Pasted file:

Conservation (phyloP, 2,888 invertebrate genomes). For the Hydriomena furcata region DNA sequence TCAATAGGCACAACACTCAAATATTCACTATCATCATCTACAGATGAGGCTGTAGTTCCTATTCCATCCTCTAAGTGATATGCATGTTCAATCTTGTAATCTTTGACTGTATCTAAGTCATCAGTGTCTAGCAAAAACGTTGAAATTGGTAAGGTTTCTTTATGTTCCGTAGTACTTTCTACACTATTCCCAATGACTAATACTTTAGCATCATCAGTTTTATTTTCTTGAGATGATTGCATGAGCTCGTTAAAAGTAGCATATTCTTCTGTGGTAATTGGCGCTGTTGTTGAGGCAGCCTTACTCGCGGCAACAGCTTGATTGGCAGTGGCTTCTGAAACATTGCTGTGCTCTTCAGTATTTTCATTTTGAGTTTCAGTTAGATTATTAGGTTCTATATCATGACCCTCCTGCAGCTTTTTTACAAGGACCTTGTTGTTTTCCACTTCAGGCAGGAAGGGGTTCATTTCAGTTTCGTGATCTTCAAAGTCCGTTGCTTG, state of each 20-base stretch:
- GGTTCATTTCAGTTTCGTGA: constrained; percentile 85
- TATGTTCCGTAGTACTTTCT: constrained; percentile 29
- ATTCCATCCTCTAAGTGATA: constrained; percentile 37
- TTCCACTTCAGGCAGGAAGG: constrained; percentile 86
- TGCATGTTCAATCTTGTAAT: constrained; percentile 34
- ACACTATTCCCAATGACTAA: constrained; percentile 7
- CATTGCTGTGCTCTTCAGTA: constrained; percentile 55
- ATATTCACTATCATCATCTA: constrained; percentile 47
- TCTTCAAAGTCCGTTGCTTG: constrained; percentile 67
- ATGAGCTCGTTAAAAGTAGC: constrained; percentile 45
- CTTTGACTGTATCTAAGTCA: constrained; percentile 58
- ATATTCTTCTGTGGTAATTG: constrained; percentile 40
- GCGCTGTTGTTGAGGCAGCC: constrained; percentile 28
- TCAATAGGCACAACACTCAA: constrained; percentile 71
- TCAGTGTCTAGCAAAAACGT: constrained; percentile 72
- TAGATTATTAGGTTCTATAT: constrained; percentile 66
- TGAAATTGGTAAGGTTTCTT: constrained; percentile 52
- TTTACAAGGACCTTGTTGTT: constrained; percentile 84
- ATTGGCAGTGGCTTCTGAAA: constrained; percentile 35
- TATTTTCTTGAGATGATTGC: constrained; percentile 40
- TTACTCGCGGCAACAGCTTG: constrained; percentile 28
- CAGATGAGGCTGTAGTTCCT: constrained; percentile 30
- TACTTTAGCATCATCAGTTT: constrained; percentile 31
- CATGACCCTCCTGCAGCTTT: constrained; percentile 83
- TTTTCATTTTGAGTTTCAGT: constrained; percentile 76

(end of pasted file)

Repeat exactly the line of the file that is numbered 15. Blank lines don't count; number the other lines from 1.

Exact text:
- TCAATAGGCACAACACTCAA: constrained; percentile 71